In our study, not all colonized patients may have been included in the group of A. baumannii-positive patients because the control patients were not screened by active surveillance culture for the presence of A. baumannii. In addition, we were unable to assess the role of patient-to-patient transmission. Despite these limitations, our study differs from previous analyses of risk factors for IRAB in that a larger number of cases led to increased accuracy, and the control group selection process was more refined.

In conclusion, our results suggest that the nosocomial occurrence of IRAB or ISAB is strongly related to an ICU stay, and IRAB occurrence may be favored by the selection pressure of imipenem.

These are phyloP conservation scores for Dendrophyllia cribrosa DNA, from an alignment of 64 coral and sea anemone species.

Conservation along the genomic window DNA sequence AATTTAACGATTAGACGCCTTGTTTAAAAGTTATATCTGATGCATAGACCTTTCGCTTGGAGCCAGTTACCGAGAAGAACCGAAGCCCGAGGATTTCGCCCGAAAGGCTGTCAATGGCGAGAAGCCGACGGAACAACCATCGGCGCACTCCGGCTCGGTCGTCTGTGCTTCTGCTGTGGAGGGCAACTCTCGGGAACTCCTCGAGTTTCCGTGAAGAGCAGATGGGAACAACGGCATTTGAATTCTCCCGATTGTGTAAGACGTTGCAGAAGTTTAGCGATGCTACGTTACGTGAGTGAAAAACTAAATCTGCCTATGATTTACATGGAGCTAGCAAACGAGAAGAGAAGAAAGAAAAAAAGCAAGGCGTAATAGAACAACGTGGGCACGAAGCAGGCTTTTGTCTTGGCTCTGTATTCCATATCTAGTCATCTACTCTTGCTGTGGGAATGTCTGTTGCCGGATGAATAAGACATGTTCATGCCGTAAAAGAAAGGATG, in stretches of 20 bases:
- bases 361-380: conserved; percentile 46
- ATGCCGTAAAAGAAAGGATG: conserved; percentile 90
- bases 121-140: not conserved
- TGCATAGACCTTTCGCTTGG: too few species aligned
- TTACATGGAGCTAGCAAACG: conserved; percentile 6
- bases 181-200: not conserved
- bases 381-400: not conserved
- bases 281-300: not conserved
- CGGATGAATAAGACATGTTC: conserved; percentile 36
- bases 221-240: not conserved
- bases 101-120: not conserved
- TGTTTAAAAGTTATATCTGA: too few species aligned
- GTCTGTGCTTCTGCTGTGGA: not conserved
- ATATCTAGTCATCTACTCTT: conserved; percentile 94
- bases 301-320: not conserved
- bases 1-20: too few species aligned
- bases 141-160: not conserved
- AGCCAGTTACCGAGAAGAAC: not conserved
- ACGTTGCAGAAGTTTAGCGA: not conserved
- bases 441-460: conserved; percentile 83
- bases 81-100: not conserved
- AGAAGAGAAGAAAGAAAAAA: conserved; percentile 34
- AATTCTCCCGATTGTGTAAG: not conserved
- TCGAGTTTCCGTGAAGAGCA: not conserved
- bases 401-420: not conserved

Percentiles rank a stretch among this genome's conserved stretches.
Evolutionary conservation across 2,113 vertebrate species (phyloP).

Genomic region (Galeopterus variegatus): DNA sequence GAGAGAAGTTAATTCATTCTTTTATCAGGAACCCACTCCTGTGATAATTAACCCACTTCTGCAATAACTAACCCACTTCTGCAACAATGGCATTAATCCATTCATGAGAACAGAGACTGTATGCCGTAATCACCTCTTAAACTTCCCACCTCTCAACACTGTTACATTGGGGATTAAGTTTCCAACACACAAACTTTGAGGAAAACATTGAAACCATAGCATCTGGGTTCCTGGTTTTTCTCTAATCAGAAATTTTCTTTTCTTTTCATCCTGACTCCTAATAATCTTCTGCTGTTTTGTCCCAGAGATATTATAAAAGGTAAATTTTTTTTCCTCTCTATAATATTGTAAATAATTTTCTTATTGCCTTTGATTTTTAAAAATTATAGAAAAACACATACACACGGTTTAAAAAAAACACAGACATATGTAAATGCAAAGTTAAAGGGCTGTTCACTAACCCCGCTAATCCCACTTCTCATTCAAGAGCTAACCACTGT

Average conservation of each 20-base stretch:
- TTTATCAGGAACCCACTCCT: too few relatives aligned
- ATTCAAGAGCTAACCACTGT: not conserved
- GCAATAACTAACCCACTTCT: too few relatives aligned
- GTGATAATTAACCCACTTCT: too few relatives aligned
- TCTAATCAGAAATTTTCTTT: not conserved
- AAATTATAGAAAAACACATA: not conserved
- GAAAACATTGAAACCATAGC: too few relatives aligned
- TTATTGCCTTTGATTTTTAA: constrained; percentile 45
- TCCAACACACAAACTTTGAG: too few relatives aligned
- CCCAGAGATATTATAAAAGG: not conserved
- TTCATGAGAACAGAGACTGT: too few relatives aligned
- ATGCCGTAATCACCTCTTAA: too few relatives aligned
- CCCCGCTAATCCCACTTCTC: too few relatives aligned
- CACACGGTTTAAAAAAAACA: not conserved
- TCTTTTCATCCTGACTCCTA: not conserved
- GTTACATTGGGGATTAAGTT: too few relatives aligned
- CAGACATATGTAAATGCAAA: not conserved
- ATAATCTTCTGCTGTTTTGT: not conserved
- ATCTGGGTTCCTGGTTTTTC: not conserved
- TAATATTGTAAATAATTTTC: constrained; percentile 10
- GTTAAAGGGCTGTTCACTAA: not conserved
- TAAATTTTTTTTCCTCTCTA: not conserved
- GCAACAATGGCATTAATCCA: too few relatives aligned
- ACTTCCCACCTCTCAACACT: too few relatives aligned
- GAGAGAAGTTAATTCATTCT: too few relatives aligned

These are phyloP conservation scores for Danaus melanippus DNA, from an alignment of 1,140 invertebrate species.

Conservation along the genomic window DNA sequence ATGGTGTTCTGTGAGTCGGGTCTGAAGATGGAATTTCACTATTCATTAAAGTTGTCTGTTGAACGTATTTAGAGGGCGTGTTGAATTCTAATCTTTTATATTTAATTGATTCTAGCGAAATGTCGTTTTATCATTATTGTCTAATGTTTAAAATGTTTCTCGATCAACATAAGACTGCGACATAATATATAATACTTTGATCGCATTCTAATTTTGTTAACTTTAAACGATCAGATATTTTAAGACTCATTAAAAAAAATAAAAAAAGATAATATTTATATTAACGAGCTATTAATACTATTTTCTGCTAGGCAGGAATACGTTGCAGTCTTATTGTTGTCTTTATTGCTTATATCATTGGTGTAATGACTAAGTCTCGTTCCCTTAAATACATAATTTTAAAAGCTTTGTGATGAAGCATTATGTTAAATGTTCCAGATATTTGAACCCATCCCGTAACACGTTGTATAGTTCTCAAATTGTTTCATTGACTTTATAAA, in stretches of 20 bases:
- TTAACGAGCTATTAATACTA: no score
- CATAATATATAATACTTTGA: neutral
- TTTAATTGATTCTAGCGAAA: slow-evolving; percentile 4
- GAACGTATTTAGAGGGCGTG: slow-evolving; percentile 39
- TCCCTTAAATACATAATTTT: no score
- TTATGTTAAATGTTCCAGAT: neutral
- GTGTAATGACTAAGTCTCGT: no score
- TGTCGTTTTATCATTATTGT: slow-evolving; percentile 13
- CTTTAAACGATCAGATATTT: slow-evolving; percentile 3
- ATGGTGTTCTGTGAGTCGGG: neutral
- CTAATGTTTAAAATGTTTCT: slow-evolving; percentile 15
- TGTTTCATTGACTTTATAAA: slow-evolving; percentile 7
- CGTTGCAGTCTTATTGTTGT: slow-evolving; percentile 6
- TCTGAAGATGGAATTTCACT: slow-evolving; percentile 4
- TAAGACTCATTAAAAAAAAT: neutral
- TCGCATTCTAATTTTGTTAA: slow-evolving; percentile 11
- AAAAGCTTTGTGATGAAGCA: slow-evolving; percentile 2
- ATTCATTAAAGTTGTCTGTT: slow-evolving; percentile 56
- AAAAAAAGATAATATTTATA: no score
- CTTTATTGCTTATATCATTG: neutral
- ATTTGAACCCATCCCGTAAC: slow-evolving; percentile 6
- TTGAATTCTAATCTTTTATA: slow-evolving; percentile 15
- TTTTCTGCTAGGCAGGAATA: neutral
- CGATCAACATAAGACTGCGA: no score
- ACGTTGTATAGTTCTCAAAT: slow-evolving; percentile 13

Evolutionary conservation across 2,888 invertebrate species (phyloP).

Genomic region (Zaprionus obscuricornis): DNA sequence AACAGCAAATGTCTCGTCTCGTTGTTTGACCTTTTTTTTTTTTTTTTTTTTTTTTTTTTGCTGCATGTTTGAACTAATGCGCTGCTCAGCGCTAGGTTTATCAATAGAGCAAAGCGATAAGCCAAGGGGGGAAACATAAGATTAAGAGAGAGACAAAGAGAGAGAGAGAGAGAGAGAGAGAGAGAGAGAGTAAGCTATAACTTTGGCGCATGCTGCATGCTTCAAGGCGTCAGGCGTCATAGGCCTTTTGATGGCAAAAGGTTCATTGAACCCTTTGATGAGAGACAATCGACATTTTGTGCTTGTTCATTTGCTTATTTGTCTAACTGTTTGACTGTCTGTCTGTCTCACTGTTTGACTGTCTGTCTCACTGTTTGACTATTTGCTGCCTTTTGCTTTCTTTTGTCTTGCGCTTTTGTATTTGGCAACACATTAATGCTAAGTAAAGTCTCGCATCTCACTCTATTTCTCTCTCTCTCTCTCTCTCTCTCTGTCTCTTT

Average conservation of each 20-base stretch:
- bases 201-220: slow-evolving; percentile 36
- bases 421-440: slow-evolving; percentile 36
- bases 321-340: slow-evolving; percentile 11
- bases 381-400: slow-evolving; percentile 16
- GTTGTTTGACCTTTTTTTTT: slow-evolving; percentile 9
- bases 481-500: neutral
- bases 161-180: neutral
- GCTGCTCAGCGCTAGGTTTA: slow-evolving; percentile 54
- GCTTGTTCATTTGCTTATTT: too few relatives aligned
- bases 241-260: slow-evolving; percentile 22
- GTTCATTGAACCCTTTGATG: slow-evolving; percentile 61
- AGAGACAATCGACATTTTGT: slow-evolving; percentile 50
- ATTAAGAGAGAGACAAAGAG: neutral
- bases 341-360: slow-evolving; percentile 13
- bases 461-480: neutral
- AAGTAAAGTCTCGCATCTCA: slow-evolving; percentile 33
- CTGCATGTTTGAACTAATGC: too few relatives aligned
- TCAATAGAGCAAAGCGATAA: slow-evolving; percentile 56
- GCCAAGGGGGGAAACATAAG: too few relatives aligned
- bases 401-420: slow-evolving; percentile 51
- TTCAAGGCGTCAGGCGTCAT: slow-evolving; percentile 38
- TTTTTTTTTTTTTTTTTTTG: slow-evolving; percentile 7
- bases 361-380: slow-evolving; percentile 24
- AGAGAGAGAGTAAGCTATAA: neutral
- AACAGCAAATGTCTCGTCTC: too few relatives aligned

Acknowledgments

This study was supported by a grant (2002-131) from the Asan Institute of Life Sciences, Seoul, Korea.

We thank Yong-Man Lyu of the Medical Information Team, Asan Medical Center, for database maintenance and data extraction; Seung Ho Ryu of the Health Promotion Center, Kangbuk Samsung Hospital, for assistance with statistical analyses; and Chang Yun Hwang of the Department of Internal Medicine, Asan Medical Center, for assistance with the English language.